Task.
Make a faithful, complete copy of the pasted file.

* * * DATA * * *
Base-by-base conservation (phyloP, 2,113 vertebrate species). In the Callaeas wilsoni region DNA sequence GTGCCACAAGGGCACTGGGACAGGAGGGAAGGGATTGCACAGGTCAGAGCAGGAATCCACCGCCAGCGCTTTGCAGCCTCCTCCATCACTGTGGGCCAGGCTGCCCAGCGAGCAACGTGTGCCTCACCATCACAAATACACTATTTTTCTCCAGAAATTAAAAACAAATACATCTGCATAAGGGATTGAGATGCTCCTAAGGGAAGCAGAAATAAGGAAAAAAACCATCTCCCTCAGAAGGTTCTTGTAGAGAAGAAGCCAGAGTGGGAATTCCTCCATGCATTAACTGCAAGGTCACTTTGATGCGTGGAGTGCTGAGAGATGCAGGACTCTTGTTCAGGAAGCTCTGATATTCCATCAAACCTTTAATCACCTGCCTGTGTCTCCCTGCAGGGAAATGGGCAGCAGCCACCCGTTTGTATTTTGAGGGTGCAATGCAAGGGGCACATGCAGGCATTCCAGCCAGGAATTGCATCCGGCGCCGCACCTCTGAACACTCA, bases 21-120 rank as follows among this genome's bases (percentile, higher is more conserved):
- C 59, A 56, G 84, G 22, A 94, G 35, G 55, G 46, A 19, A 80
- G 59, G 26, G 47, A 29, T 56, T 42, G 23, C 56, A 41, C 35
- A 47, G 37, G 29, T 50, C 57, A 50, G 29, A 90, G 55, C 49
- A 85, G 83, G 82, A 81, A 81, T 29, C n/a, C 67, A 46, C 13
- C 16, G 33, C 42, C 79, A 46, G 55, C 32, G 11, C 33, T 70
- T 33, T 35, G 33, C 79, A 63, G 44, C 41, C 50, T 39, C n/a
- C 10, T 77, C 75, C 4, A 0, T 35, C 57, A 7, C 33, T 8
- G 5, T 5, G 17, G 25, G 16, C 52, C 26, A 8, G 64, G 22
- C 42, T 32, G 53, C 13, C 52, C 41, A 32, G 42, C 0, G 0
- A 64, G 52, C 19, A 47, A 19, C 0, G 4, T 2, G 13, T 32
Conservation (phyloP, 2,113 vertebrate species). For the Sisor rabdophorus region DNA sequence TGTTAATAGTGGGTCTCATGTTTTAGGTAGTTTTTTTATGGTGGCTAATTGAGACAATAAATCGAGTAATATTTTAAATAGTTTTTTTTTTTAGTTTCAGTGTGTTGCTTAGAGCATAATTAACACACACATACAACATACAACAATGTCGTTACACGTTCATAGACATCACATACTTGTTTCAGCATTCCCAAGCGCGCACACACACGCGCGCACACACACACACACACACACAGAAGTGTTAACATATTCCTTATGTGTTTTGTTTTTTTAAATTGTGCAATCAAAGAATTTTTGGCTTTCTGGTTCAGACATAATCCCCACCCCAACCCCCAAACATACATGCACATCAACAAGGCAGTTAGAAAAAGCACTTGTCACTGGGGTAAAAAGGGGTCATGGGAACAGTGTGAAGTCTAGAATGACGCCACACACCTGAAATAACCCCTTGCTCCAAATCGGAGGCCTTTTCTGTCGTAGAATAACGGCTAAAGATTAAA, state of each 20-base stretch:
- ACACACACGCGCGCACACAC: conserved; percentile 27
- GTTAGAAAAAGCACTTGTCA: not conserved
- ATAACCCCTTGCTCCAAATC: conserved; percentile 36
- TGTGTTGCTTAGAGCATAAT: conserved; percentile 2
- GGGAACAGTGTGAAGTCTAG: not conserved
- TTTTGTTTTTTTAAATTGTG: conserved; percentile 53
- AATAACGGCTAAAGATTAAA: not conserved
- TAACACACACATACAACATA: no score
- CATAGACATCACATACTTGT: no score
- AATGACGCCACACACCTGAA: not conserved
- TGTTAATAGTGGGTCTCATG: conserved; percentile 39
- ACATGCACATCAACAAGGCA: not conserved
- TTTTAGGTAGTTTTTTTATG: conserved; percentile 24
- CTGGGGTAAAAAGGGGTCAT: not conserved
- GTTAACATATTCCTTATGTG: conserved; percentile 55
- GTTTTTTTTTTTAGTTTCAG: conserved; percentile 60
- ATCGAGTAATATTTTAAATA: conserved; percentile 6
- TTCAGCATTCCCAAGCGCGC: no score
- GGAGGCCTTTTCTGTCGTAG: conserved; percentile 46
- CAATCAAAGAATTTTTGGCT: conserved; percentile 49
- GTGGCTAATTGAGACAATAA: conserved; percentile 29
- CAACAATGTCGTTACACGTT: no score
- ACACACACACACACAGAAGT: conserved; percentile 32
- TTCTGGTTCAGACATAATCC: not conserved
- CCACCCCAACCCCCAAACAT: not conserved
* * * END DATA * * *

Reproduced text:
Base-by-base conservation (phyloP, 2,113 vertebrate species). In the Callaeas wilsoni region DNA sequence GTGCCACAAGGGCACTGGGACAGGAGGGAAGGGATTGCACAGGTCAGAGCAGGAATCCACCGCCAGCGCTTTGCAGCCTCCTCCATCACTGTGGGCCAGGCTGCCCAGCGAGCAACGTGTGCCTCACCATCACAAATACACTATTTTTCTCCAGAAATTAAAAACAAATACATCTGCATAAGGGATTGAGATGCTCCTAAGGGAAGCAGAAATAAGGAAAAAAACCATCTCCCTCAGAAGGTTCTTGTAGAGAAGAAGCCAGAGTGGGAATTCCTCCATGCATTAACTGCAAGGTCACTTTGATGCGTGGAGTGCTGAGAGATGCAGGACTCTTGTTCAGGAAGCTCTGATATTCCATCAAACCTTTAATCACCTGCCTGTGTCTCCCTGCAGGGAAATGGGCAGCAGCCACCCGTTTGTATTTTGAGGGTGCAATGCAAGGGGCACATGCAGGCATTCCAGCCAGGAATTGCATCCGGCGCCGCACCTCTGAACACTCA, bases 21-120 rank as follows among this genome's bases (percentile, higher is more conserved):
- C 59, A 56, G 84, G 22, A 94, G 35, G 55, G 46, A 19, A 80
- G 59, G 26, G 47, A 29, T 56, T 42, G 23, C 56, A 41, C 35
- A 47, G 37, G 29, T 50, C 57, A 50, G 29, A 90, G 55, C 49
- A 85, G 83, G 82, A 81, A 81, T 29, C n/a, C 67, A 46, C 13
- C 16, G 33, C 42, C 79, A 46, G 55, C 32, G 11, C 33, T 70
- T 33, T 35, G 33, C 79, A 63, G 44, C 41, C 50, T 39, C n/a
- C 10, T 77, C 75, C 4, A 0, T 35, C 57, A 7, C 33, T 8
- G 5, T 5, G 17, G 25, G 16, C 52, C 26, A 8, G 64, G 22
- C 42, T 32, G 53, C 13, C 52, C 41, A 32, G 42, C 0, G 0
- A 64, G 52, C 19, A 47, A 19, C 0, G 4, T 2, G 13, T 32
Conservation (phyloP, 2,113 vertebrate species). For the Sisor rabdophorus region DNA sequence TGTTAATAGTGGGTCTCATGTTTTAGGTAGTTTTTTTATGGTGGCTAATTGAGACAATAAATCGAGTAATATTTTAAATAGTTTTTTTTTTTAGTTTCAGTGTGTTGCTTAGAGCATAATTAACACACACATACAACATACAACAATGTCGTTACACGTTCATAGACATCACATACTTGTTTCAGCATTCCCAAGCGCGCACACACACGCGCGCACACACACACACACACACACAGAAGTGTTAACATATTCCTTATGTGTTTTGTTTTTTTAAATTGTGCAATCAAAGAATTTTTGGCTTTCTGGTTCAGACATAATCCCCACCCCAACCCCCAAACATACATGCACATCAACAAGGCAGTTAGAAAAAGCACTTGTCACTGGGGTAAAAAGGGGTCATGGGAACAGTGTGAAGTCTAGAATGACGCCACACACCTGAAATAACCCCTTGCTCCAAATCGGAGGCCTTTTCTGTCGTAGAATAACGGCTAAAGATTAAA, state of each 20-base stretch:
- ACACACACGCGCGCACACAC: conserved; percentile 27
- GTTAGAAAAAGCACTTGTCA: not conserved
- ATAACCCCTTGCTCCAAATC: conserved; percentile 36
- TGTGTTGCTTAGAGCATAAT: conserved; percentile 2
- GGGAACAGTGTGAAGTCTAG: not conserved
- TTTTGTTTTTTTAAATTGTG: conserved; percentile 53
- AATAACGGCTAAAGATTAAA: not conserved
- TAACACACACATACAACATA: no score
- CATAGACATCACATACTTGT: no score
- AATGACGCCACACACCTGAA: not conserved
- TGTTAATAGTGGGTCTCATG: conserved; percentile 39
- ACATGCACATCAACAAGGCA: not conserved
- TTTTAGGTAGTTTTTTTATG: conserved; percentile 24
- CTGGGGTAAAAAGGGGTCAT: not conserved
- GTTAACATATTCCTTATGTG: conserved; percentile 55
- GTTTTTTTTTTTAGTTTCAG: conserved; percentile 60
- ATCGAGTAATATTTTAAATA: conserved; percentile 6
- TTCAGCATTCCCAAGCGCGC: no score
- GGAGGCCTTTTCTGTCGTAG: conserved; percentile 46
- CAATCAAAGAATTTTTGGCT: conserved; percentile 49
- GTGGCTAATTGAGACAATAA: conserved; percentile 29
- CAACAATGTCGTTACACGTT: no score
- ACACACACACACACAGAAGT: conserved; percentile 32
- TTCTGGTTCAGACATAATCC: not conserved
- CCACCCCAACCCCCAAACAT: not conserved